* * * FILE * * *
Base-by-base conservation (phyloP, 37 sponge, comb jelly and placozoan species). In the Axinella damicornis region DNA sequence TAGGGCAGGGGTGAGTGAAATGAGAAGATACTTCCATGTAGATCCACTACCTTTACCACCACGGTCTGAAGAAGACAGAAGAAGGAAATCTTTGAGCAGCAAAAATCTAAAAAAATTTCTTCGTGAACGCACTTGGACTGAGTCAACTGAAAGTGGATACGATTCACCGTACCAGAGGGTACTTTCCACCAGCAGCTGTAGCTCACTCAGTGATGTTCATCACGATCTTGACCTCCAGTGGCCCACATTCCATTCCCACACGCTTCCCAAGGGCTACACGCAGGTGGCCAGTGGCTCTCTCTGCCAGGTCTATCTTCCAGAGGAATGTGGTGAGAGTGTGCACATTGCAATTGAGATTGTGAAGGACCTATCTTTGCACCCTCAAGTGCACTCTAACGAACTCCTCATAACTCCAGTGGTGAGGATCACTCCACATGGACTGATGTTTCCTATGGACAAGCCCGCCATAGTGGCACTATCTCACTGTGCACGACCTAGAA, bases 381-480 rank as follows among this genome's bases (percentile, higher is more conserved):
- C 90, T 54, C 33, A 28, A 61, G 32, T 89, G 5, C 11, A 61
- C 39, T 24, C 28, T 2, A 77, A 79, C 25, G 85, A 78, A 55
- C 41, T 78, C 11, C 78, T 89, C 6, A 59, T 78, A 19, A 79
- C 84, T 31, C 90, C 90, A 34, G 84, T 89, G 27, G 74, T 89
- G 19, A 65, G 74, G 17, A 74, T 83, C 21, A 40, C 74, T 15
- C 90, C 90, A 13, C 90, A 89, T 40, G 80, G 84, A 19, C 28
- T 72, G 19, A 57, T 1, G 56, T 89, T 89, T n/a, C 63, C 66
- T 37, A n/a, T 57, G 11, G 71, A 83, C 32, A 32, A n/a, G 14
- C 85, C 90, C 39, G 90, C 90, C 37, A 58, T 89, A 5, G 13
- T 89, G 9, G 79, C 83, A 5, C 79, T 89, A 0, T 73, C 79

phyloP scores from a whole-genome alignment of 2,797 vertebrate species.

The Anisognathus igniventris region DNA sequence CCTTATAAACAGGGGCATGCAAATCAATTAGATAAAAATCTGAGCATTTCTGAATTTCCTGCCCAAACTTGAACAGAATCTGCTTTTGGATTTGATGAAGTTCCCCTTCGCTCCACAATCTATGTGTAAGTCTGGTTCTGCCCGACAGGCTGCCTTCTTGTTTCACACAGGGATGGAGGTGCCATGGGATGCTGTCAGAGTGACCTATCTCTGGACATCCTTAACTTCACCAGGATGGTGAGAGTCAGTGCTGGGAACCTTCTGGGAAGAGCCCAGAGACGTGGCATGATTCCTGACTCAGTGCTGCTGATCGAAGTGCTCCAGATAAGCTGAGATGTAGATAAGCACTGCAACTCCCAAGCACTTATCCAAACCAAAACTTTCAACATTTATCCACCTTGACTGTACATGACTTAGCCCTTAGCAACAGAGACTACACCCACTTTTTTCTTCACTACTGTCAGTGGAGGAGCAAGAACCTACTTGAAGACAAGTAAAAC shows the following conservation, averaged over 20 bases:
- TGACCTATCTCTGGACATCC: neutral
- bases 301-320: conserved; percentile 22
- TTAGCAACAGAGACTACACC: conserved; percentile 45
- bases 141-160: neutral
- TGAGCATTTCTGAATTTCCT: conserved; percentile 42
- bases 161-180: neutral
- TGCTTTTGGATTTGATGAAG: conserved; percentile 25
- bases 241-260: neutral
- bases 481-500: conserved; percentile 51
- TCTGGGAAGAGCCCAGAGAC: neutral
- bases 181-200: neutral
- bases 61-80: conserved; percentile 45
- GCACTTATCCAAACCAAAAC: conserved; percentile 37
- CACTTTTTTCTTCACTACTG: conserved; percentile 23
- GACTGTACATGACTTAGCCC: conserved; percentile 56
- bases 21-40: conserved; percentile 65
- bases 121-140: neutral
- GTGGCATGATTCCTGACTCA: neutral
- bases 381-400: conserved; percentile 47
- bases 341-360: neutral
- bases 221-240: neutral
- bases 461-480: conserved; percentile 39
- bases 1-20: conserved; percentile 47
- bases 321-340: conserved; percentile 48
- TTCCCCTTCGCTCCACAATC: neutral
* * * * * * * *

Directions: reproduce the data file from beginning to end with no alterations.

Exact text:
Base-by-base conservation (phyloP, 37 sponge, comb jelly and placozoan species). In the Axinella damicornis region DNA sequence TAGGGCAGGGGTGAGTGAAATGAGAAGATACTTCCATGTAGATCCACTACCTTTACCACCACGGTCTGAAGAAGACAGAAGAAGGAAATCTTTGAGCAGCAAAAATCTAAAAAAATTTCTTCGTGAACGCACTTGGACTGAGTCAACTGAAAGTGGATACGATTCACCGTACCAGAGGGTACTTTCCACCAGCAGCTGTAGCTCACTCAGTGATGTTCATCACGATCTTGACCTCCAGTGGCCCACATTCCATTCCCACACGCTTCCCAAGGGCTACACGCAGGTGGCCAGTGGCTCTCTCTGCCAGGTCTATCTTCCAGAGGAATGTGGTGAGAGTGTGCACATTGCAATTGAGATTGTGAAGGACCTATCTTTGCACCCTCAAGTGCACTCTAACGAACTCCTCATAACTCCAGTGGTGAGGATCACTCCACATGGACTGATGTTTCCTATGGACAAGCCCGCCATAGTGGCACTATCTCACTGTGCACGACCTAGAA, bases 381-480 rank as follows among this genome's bases (percentile, higher is more conserved):
- C 90, T 54, C 33, A 28, A 61, G 32, T 89, G 5, C 11, A 61
- C 39, T 24, C 28, T 2, A 77, A 79, C 25, G 85, A 78, A 55
- C 41, T 78, C 11, C 78, T 89, C 6, A 59, T 78, A 19, A 79
- C 84, T 31, C 90, C 90, A 34, G 84, T 89, G 27, G 74, T 89
- G 19, A 65, G 74, G 17, A 74, T 83, C 21, A 40, C 74, T 15
- C 90, C 90, A 13, C 90, A 89, T 40, G 80, G 84, A 19, C 28
- T 72, G 19, A 57, T 1, G 56, T 89, T 89, T n/a, C 63, C 66
- T 37, A n/a, T 57, G 11, G 71, A 83, C 32, A 32, A n/a, G 14
- C 85, C 90, C 39, G 90, C 90, C 37, A 58, T 89, A 5, G 13
- T 89, G 9, G 79, C 83, A 5, C 79, T 89, A 0, T 73, C 79

phyloP scores from a whole-genome alignment of 2,797 vertebrate species.

The Anisognathus igniventris region DNA sequence CCTTATAAACAGGGGCATGCAAATCAATTAGATAAAAATCTGAGCATTTCTGAATTTCCTGCCCAAACTTGAACAGAATCTGCTTTTGGATTTGATGAAGTTCCCCTTCGCTCCACAATCTATGTGTAAGTCTGGTTCTGCCCGACAGGCTGCCTTCTTGTTTCACACAGGGATGGAGGTGCCATGGGATGCTGTCAGAGTGACCTATCTCTGGACATCCTTAACTTCACCAGGATGGTGAGAGTCAGTGCTGGGAACCTTCTGGGAAGAGCCCAGAGACGTGGCATGATTCCTGACTCAGTGCTGCTGATCGAAGTGCTCCAGATAAGCTGAGATGTAGATAAGCACTGCAACTCCCAAGCACTTATCCAAACCAAAACTTTCAACATTTATCCACCTTGACTGTACATGACTTAGCCCTTAGCAACAGAGACTACACCCACTTTTTTCTTCACTACTGTCAGTGGAGGAGCAAGAACCTACTTGAAGACAAGTAAAAC shows the following conservation, averaged over 20 bases:
- TGACCTATCTCTGGACATCC: neutral
- bases 301-320: conserved; percentile 22
- TTAGCAACAGAGACTACACC: conserved; percentile 45
- bases 141-160: neutral
- TGAGCATTTCTGAATTTCCT: conserved; percentile 42
- bases 161-180: neutral
- TGCTTTTGGATTTGATGAAG: conserved; percentile 25
- bases 241-260: neutral
- bases 481-500: conserved; percentile 51
- TCTGGGAAGAGCCCAGAGAC: neutral
- bases 181-200: neutral
- bases 61-80: conserved; percentile 45
- GCACTTATCCAAACCAAAAC: conserved; percentile 37
- CACTTTTTTCTTCACTACTG: conserved; percentile 23
- GACTGTACATGACTTAGCCC: conserved; percentile 56
- bases 21-40: conserved; percentile 65
- bases 121-140: neutral
- GTGGCATGATTCCTGACTCA: neutral
- bases 381-400: conserved; percentile 47
- bases 341-360: neutral
- bases 221-240: neutral
- bases 461-480: conserved; percentile 39
- bases 1-20: conserved; percentile 47
- bases 321-340: conserved; percentile 48
- TTCCCCTTCGCTCCACAATC: neutral